William L. Shirer

William L. Shirer

William Shirer was originally a foreign correspondent for the Chicago Tribune and was the first journalist hired by Edward R. Murrow for what would become a team of journalists for CBS radio. Shirer distinguished himself and quickly became known for his broadcasts from Berlin, accounting the rise of the Nazi dictatorship through the first year of World War II. Shirer was the first of "Edward R. Murrow's Boys"--broadcast journalists--who provided news coverage during World War II and afterward. It was Shirer who broadcast the first uncensored eyewitness account of the annexation of Austria. Shirer is best known for his books The Rise and Fall of the Third Reich, which has seen millions of copies in print and is considered a seminal work on the Nazi party and the war, as well as his book Berlin Diary.

Featured Books By Author

The Sinking of the Bismarck

4.13  

The Bismark wasn’t just any warship. Its guns were much stronger and more accurate than any others in its day—meaning it could easily sink enemy ships without getting in range of their fire. It was one of Hitler’s most powerful weapons, and the Allied forces had to put it out of commission—before they lost the war. With the fate of the world in the balance, Allied forces chased the Bismark across the stormy North Atlantic—culminating in a thrilling sea battle that changed the course of World War II.

Unfolding with the taut suspense of a blockbuster movie, this book brings the excitement and danger of World War II to younger audiences—and demonstrates William L. Shirer’s mastery as a writer of history and a spinner of tales.

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Berlin Diary

4.31  

A radio broadcaster and journalist for Edward R. Murrow at CBS, William Shirer was new to the world of broadcast journalism when he began keeping a diary while in Europe during the 1930s. It was in 1940, still a virtual unknown, that Shirer wondered whether his reminiscences of the collapse of the world around Nazi Germany could be of any interest or value as a book.

Shirer’s Berlin Diary, which is considered the first full record of what was happening in Germany during the rise of the Third Reich, first appeared in 1941. The book was an instant success. But how did Shirer get such a valuable firsthand account? He had anonymous sources willing to speak with him, provided their identity remained protected and disguised so as to avoid retaliation from the Gestapo. Shirer recorded his and others’ eyewitness views to the horror that Hitler was inflicting on his people in his effort to conquer Europe. Shirer continued his job as a foreign correspondent and radio reporter for CBS until Nazi press censors made it virtually impossible for him to do his job with any real accuracy. He left Europe, taking with him the invaluable, unforgettable (and horrific) contents of his Berlin Diary.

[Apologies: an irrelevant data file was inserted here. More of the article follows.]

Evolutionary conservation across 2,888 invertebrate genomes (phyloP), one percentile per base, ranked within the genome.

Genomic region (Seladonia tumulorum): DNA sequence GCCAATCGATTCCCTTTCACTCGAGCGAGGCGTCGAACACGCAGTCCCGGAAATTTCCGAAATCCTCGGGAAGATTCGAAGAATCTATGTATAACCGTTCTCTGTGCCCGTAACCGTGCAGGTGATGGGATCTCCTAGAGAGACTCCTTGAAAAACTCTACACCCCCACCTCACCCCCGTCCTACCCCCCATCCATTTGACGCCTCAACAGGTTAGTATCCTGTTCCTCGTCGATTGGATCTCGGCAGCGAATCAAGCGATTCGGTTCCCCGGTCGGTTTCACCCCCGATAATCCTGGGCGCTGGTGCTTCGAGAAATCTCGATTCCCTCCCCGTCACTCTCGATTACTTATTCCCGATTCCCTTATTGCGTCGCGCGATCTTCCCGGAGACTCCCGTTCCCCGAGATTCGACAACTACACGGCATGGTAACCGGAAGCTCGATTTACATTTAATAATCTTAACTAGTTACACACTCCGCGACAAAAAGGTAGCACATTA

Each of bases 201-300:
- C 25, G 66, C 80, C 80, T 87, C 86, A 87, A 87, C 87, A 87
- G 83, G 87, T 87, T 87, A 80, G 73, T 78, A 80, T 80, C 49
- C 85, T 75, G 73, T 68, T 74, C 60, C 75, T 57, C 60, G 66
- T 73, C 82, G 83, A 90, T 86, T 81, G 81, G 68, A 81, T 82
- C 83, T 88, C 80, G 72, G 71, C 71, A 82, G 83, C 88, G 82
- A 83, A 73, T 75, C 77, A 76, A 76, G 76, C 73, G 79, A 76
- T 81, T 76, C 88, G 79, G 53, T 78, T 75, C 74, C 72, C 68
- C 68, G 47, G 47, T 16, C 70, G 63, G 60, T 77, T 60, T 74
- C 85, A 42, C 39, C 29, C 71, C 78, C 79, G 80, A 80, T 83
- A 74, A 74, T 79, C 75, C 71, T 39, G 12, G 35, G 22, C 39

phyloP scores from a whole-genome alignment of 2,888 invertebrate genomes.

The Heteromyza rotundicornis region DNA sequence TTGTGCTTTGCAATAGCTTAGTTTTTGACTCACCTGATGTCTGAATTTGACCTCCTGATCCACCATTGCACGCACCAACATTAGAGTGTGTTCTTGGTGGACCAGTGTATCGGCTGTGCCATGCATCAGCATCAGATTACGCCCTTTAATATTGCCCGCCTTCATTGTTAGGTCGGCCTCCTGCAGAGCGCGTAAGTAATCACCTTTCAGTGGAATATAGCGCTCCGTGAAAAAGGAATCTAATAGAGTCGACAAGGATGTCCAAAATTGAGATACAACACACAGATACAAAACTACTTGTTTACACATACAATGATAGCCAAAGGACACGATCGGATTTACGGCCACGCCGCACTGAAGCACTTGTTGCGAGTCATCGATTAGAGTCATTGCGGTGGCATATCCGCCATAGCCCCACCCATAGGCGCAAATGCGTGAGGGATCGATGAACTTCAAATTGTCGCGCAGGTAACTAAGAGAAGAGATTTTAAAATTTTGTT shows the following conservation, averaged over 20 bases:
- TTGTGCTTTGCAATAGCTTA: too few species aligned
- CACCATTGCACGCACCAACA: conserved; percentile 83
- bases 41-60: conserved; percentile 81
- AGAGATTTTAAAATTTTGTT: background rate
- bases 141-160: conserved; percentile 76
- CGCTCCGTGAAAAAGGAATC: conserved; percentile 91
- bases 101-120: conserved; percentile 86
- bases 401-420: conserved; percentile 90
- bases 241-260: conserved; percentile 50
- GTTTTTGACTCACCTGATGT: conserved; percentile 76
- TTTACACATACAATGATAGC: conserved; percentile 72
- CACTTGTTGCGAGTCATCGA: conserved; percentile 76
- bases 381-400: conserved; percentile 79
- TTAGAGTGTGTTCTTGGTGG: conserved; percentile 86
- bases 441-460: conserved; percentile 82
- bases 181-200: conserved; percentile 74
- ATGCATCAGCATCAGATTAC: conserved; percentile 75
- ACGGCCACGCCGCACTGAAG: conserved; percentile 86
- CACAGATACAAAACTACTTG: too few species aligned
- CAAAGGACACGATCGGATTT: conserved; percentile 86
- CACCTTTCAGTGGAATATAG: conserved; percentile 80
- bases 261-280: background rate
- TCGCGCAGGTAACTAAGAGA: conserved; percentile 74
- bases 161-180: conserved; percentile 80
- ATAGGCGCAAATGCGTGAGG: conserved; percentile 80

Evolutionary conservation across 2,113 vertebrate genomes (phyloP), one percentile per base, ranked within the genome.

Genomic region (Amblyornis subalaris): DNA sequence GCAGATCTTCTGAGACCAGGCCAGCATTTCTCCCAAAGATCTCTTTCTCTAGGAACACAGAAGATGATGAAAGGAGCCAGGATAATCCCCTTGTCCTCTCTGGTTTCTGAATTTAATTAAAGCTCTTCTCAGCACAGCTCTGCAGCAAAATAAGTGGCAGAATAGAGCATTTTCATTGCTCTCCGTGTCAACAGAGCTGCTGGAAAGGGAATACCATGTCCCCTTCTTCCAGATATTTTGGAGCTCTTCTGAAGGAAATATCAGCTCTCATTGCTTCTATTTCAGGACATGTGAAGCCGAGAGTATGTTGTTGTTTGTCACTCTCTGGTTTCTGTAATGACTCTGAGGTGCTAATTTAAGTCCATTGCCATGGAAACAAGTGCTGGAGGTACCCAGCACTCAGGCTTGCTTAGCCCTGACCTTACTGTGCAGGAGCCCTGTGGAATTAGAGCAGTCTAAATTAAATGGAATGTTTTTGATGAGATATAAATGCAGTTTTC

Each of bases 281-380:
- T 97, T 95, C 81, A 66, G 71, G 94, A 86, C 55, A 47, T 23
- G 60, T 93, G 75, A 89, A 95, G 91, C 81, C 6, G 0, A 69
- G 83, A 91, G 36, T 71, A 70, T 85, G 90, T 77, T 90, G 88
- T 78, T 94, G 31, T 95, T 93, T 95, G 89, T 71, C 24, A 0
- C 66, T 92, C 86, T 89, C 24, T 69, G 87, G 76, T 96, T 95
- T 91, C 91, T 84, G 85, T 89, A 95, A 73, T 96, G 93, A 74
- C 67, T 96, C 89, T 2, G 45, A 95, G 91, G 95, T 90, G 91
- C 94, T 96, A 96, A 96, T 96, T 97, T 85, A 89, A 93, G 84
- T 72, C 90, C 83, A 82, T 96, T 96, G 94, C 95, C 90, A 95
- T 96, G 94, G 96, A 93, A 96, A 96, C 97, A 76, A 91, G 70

Berlin Diary brings the reader as close as any reporter has ever been to Hitler and the rise of the Third Reich. Shirer’s honest, lucid and passionate reporting of the brutality with which Hitler came to power and the immediate reactions of those who witnessed these events is for all time.

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The Start, 1904-1930

4.10  

A renowned journalist and author of The Rise and Fall of the Third Reich, William Shirer chronicles his own life story--in a personal history that parallels the greater historical events for which he served as a witness. In the first of a three-volume series, Shirer tells of his early life, growing up in Cedar Rapids and later serving as a new reporter in Paris. In this surprisingly intimate account, Shirer details his youthful challenges, setbacks, rebellions, and insights into the world around him. He offers personal accounts of his friendships with notable people including Isadora Duncan, Ernest Hemingway, and Sinclair Lewis.

This fascinating personal account also provides an illuminating look into a lost pre-World War II era--and is notable as much for its historical value as for its autobiographical detail. Ideal for anyone fascinated by this period in history.

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Books By
William L. Shirer